Based upon that recommendation, I had to go watch as I don’t normally do so. Seems to me that when he refers to “Social Justice” Catholics, he really means those that are very left-leaning and harbor heterodox view and NOT regular Catholics who simply are proponents of traditional Catholic Social Teaching.

      I guess that gets lost in rhetoric as well.

      I think Mr. Voris would also do well to consider Wesley’s advice above.

    • Scott W.

      Actually, Voris highlights the pope’s first homily against people for whom Social Justice is an ends and not a means to lift the poor to heaven. His message is spot on and while it calls out the dissidents, it is also an antidote to the mouth-foamers on the right. To wit: MV will be accused of being one of those damned libruls because he doesn’t demand the Pope deck out in ermine. See it here:

    • Jay Anderson

      I’m not a fan of Voris, but there’s nothing wrong with that particular video.

      • Stu

        I thought the sound was a bit off.

  • Kevin

    Oh look what I’ve started…… From now on I want a dime every time Mark uses that phrase. I’m getting married in June.

    I still think the best antitode to the urine and vinegar way of things is to actually go out and seek out some traditionalists. I’m not saying you have to attend the Extraordinary Form out in Washington Mark. I am saying look for churches where it is offered, and where they are hosting events. Go hang out at some of them. If anything, expliclty say you are trying to build some bridges with those rational individuals.

    Then once you find em, promote the heck out of em. Will have more thoughts on my blog, as this really is something to talk about more. Yet a good reminder is that the U&V wing, like all acidic forms of anything, is mainly prevalant on just the internet, and even then only on a few sites and in comboxes.

    • Mark Shea

      The main problem is that I’m not interested in Traditionalism and no more have an interest in building bridges to Traditionalism than I have in building bridges to the Stamp-Collecting Catholic community. They are welcome to their interests and more power to them, but I don’t share their interests much and would basically never report on their interests if they were not so consistently a source of disruptive narcissism, nasty hate mail, murmurs of schism, creepy anti-semitism and general raucousness. If Catholic Stamp Collectors were instantly issuing pissy calls to rebellion over Francis’ sinister lack of interest in th 1939 World’s Fair Commemorative Stamp and making threats about refusing to submit to him–and doing so loudly and ubiquitously enough that it actually constituted a scandal and a threat to souls, I would discuss that too. But they don’t do that while the Trad community is a frequent source of such noise. If somebody sends me information on Stamp Collecting as a Catholic, I will post it as a public service as I post info about Trad stuff as a public service, But I generally don’t pursue subcultures I have no particular interest in and I tend to actively avoid subcultures who have proven to me many many times that they are a rich source of people who hate me and who frequently stick shivs in my ribs and spit on the hands, even of those who try to help them. No doubt there are many diamonds there. If those diamonds want to seek me out as fine fellows like you have I’m happy to meet them and delighted to make their acquaintance. But I’m not highly motivated to wade into the septic tank of hatred, spite, and venom I’ve experienced from that subculture and *look* for diamonds.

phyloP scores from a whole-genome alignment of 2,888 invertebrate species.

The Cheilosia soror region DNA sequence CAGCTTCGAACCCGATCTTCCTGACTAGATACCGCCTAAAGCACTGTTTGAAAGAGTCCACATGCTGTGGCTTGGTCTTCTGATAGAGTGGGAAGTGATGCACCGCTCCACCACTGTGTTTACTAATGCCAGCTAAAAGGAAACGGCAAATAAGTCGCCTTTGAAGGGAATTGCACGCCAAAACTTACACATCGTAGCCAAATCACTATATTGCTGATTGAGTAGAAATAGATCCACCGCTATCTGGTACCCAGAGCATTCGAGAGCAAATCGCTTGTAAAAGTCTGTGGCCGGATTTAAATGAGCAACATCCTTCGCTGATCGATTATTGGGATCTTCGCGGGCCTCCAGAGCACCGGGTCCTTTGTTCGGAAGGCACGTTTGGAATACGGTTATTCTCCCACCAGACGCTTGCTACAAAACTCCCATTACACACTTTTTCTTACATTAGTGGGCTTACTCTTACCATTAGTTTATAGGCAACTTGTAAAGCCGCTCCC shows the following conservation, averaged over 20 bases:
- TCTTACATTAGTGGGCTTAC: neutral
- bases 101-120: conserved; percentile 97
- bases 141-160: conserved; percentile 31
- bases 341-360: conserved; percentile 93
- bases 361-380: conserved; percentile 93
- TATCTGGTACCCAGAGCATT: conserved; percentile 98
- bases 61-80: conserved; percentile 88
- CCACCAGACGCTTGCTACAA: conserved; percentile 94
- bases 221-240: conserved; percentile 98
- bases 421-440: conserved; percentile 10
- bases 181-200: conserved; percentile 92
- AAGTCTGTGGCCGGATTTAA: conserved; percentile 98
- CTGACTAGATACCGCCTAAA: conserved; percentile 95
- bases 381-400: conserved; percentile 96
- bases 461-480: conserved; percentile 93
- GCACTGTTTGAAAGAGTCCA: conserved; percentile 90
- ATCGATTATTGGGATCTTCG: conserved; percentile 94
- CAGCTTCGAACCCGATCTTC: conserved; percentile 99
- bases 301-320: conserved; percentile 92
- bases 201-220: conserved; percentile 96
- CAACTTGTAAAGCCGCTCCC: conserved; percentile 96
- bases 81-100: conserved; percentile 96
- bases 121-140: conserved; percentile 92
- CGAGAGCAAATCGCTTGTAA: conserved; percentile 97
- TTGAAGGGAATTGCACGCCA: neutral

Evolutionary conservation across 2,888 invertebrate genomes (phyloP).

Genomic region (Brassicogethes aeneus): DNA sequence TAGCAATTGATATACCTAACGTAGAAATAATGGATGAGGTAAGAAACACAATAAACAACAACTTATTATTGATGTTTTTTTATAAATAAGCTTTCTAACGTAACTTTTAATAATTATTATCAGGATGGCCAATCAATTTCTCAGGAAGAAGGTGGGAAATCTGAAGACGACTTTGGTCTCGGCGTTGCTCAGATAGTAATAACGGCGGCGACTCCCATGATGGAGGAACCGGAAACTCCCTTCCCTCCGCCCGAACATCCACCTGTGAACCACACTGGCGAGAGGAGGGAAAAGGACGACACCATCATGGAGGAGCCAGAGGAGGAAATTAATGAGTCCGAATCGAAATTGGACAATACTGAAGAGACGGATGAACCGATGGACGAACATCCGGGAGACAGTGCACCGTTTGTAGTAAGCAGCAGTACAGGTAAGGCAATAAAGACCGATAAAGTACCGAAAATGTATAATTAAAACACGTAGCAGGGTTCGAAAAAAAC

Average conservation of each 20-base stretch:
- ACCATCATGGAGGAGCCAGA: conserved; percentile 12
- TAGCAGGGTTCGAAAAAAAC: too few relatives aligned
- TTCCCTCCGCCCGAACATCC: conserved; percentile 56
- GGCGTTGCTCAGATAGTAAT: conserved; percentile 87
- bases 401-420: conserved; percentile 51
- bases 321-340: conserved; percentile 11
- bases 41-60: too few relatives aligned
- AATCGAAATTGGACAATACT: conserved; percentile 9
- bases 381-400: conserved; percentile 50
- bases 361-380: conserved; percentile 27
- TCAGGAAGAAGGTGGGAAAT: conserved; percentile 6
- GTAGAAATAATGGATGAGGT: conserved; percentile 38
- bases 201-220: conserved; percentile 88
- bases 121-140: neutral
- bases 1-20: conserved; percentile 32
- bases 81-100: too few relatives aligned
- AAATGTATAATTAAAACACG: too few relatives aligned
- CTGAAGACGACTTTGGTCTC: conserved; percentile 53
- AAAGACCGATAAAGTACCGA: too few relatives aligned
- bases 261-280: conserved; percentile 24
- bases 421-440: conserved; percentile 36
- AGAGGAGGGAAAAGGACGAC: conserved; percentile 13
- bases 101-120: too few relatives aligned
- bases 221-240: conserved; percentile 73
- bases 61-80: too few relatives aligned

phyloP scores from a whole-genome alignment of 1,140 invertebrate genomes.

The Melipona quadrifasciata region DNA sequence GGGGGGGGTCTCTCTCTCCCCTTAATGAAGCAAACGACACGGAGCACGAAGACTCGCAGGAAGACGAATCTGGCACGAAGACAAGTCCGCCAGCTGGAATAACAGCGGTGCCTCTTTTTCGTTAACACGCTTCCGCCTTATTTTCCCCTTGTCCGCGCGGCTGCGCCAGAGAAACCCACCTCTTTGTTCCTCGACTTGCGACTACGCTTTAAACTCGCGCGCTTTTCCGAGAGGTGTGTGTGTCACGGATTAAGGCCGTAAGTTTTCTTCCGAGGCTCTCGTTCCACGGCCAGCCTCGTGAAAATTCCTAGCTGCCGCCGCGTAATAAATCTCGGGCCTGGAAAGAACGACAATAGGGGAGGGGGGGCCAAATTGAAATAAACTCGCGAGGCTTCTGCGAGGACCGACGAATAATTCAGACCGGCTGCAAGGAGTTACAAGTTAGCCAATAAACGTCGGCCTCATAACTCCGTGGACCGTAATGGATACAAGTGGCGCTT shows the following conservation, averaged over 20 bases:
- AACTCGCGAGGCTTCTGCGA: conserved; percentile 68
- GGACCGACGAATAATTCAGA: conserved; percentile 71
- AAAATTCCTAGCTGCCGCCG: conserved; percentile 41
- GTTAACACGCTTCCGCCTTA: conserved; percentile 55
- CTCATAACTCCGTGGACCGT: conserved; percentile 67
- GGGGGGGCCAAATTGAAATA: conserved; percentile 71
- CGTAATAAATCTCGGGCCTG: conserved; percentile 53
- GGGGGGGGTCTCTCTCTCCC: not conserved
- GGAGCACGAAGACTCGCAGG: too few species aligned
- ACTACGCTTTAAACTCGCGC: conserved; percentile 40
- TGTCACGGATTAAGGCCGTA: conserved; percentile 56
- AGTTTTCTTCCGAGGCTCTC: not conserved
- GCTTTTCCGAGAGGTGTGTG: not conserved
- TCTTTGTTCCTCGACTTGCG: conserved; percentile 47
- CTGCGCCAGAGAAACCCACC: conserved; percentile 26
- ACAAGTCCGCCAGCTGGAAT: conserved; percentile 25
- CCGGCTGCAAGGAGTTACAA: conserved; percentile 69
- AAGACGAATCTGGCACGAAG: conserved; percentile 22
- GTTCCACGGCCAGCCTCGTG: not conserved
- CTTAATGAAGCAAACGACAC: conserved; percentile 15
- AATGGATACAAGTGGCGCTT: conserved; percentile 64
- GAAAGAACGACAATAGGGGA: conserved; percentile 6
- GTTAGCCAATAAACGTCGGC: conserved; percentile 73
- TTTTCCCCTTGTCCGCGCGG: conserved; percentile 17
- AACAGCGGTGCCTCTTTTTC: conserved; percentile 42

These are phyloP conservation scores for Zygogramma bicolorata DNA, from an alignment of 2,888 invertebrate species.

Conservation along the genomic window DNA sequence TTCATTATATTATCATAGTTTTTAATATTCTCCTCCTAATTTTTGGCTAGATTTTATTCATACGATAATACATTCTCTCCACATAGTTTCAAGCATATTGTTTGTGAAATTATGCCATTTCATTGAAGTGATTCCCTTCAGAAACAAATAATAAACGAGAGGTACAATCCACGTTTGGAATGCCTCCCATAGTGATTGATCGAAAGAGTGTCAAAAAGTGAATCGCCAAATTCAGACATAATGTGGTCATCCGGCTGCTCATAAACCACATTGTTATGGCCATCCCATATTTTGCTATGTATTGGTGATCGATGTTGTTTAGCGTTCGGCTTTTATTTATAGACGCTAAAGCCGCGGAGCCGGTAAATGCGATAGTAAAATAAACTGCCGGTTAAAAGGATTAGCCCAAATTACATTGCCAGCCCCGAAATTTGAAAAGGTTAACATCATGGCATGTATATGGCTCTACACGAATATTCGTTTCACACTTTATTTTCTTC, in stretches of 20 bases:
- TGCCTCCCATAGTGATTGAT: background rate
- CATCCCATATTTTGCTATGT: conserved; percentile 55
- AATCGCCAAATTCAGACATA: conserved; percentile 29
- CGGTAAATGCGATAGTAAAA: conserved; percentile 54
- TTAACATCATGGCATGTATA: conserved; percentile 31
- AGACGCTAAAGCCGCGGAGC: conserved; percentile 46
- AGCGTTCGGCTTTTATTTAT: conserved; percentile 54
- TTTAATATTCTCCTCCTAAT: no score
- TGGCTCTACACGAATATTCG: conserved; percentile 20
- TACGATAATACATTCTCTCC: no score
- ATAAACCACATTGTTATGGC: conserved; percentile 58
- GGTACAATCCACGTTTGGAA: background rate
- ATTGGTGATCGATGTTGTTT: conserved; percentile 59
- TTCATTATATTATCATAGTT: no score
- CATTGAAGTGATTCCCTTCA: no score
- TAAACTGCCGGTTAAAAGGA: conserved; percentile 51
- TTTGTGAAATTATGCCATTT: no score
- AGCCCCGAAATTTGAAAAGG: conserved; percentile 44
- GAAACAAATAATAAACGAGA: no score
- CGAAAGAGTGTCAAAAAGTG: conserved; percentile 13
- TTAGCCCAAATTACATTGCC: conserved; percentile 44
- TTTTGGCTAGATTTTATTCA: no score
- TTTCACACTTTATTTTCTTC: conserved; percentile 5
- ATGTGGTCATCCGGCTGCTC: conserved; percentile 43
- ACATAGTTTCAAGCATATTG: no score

• Kevin

        Here’s why you should.

        We aren’t a subculture like catholic stamp collectors for several positive reasons to. Do you and your readers like liturgical reverence, or at least want to see more of it? Good traditionalists tend to be pros at that stuff.

        If you have readers who are into homeschooling (don’t know your personal views on it yourself) that’s another area that traditionalists tend to be way in front on. A lot of vibrant homeschooling communities are organized and ran by traditionalists, and they’ve gotten pretty good at seeing what works and what doesn’t.

        Culture of death got ya down? Go step foot in any good traditionalist community, and they are thriving with children. Sometimes, might even get in the way of the silence at Mass, yet nobody seems to care.

        When you come to any group on these Sundays, you’ll find that things like these are our interests more than just the Mass, as important as that is. We talk about ways to get more people to our parish to experience the entire life of a robust parish, not just a liturgy in Latin. We love our Latin Mass, we love our liturgical reverence, but there’s a lot more to traditionalism than that.

        And since you yourself concede that past experience tends to harden your view, perhaps broaden your horizons a bit. Not bad advice for the readers as well here. Not everyone is as set in their ways. ;)

        • Kevin